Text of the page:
Understanding the Psychosocial Well-being of Orphans and Vulnerable Children (OVC): The Intersection of Research and Policy
Repository Usage Stats
This paper identifies the demographic and behavioral predictors that influence the psychosocial health of orphans. A study was conducted using data from 1,851 children across six sites in Cambodia, Ethiopia, India, Kenya, and Tanzania, who are enrolled in the Positive Outcomes for Orphans Study (POFO). The quantitative analysis found that maternal orphans, double orphans, and children who engage in labor outside of the home were particularly vulnerable to psychosocial distress. In addition, the multivariate models showed that variations in site and living arrangements were significantly associated with the subjects’ psychosocial outcomes. By synthesizing these findings with literature on orphans and vulnerable children (OVC), this paper recommends forging an international framework for psychosocial programming and tailoring country-level programs to address the individual, social, and cultural predictors of psychosocial distress.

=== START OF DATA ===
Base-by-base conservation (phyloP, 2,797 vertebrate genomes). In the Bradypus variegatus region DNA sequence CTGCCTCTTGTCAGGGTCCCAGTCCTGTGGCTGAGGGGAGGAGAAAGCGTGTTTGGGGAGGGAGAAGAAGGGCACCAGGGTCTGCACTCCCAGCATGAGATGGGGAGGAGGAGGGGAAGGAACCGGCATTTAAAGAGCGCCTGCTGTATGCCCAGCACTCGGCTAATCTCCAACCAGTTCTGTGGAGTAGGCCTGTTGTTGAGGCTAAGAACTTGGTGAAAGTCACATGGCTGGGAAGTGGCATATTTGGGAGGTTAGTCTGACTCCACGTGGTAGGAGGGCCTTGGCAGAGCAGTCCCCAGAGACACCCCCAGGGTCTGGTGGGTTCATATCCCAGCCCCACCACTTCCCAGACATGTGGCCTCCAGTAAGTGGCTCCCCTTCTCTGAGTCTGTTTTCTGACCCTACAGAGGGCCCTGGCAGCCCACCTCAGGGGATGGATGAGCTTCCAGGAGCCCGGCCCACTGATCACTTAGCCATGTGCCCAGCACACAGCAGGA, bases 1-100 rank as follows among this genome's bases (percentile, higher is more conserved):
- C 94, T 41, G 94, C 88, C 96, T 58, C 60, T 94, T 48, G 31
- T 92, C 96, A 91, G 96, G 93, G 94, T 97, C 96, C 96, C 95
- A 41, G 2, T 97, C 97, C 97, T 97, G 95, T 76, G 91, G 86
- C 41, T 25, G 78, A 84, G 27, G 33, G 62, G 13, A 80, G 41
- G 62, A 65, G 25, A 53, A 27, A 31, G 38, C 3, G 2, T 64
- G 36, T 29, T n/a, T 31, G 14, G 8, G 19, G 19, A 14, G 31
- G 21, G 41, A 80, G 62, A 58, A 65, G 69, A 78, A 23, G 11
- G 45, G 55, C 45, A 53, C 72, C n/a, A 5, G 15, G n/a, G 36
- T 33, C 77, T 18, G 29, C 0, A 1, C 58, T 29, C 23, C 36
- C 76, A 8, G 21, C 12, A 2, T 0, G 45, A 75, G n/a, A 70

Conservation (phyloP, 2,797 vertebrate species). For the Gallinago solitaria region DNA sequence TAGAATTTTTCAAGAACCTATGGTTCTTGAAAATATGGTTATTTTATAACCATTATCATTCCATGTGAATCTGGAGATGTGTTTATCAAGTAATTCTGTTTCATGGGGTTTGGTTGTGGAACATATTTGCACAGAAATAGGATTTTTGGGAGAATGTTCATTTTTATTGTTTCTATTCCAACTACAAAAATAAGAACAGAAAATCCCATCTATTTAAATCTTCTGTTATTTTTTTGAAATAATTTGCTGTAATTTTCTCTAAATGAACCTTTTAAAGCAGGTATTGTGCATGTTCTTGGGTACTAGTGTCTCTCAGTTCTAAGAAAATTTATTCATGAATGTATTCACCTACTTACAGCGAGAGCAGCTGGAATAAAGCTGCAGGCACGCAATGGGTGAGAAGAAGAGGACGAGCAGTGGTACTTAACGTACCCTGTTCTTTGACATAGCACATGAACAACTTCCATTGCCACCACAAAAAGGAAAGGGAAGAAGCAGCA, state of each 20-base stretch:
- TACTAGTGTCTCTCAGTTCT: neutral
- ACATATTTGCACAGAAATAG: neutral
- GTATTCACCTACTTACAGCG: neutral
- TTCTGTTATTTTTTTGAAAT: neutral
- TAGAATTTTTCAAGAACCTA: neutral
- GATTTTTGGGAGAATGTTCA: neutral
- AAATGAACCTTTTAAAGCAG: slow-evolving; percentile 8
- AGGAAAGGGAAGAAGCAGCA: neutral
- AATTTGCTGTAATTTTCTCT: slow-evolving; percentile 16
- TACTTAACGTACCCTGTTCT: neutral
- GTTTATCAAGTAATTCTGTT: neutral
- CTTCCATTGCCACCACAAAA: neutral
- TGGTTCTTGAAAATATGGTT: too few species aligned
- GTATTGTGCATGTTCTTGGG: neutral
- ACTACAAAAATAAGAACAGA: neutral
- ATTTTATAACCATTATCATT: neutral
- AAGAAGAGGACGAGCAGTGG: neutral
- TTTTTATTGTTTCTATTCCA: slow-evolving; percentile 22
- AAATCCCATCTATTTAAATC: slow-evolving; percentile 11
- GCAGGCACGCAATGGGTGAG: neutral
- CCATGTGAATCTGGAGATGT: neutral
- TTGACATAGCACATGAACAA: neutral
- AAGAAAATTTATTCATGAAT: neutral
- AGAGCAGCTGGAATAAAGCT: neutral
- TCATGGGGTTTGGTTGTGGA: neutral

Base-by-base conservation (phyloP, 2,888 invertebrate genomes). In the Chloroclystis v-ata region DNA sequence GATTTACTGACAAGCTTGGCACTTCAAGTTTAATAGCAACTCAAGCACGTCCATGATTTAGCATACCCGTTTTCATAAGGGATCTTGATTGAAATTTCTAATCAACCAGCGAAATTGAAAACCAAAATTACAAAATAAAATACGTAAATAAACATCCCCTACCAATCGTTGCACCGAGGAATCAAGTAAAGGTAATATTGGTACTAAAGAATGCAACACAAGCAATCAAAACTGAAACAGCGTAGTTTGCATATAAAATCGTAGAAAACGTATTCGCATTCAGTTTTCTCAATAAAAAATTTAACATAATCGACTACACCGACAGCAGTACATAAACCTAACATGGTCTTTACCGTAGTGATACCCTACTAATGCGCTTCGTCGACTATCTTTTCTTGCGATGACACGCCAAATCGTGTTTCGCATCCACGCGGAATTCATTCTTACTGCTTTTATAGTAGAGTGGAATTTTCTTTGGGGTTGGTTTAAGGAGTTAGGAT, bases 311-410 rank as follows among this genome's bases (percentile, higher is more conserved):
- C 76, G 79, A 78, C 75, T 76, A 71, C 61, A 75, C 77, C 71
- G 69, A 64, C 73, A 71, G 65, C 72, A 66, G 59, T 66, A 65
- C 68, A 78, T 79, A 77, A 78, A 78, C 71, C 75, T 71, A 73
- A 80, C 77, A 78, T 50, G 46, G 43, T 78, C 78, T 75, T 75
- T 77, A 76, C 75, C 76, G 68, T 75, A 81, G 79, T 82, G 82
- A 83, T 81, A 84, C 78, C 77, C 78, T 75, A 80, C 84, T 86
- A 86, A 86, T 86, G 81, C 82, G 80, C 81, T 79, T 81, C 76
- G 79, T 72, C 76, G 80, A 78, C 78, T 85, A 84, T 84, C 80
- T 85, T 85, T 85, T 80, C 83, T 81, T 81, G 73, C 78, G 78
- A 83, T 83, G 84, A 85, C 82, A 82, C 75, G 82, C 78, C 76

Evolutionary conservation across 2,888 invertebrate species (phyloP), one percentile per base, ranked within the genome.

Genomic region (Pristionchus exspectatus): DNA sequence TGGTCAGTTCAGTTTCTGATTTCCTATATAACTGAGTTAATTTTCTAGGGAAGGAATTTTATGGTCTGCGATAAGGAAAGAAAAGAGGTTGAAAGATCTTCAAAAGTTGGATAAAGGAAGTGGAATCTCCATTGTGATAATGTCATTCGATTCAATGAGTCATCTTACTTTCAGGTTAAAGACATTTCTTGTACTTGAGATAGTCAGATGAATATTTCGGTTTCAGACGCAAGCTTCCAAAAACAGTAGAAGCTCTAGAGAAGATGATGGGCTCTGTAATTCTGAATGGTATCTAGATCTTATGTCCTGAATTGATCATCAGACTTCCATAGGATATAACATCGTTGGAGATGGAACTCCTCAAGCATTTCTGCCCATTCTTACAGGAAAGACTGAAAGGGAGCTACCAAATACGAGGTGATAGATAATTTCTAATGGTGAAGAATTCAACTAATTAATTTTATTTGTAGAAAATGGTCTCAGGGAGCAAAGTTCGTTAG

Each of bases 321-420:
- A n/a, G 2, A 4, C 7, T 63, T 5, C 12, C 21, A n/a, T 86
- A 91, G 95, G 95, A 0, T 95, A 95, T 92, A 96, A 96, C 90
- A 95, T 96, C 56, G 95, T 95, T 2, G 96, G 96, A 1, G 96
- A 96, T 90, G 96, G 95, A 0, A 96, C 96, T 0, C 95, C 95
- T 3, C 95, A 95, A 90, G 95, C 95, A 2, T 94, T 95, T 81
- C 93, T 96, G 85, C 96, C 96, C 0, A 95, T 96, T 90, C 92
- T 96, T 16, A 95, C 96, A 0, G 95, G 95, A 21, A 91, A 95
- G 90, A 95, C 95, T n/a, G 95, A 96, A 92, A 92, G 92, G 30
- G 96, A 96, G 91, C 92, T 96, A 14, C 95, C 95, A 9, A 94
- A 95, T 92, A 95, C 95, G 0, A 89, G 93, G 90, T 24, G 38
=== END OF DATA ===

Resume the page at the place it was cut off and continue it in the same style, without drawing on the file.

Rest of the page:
Description2012 Durden Prize Finalist
DepartmentPublic Policy Studies
Subjectorphans and vulnerable children (OVC)
National Plan of Action for OVC (NPA)
CitationZhou, Grace (2012). Understanding the Psychosocial Well-being of Orphans and Vulnerable Children (OVC): The Intersection of Research and Policy. Honors thesis, Duke University. Retrieved from https://hdl.handle.net/10161/5386.
More InfoShow full item record
This work is licensed under a Creative Commons Attribution-Noncommercial-No Derivative Works 3.0 United States License.
Rights for Collection: Undergraduate Honors Theses and Student papers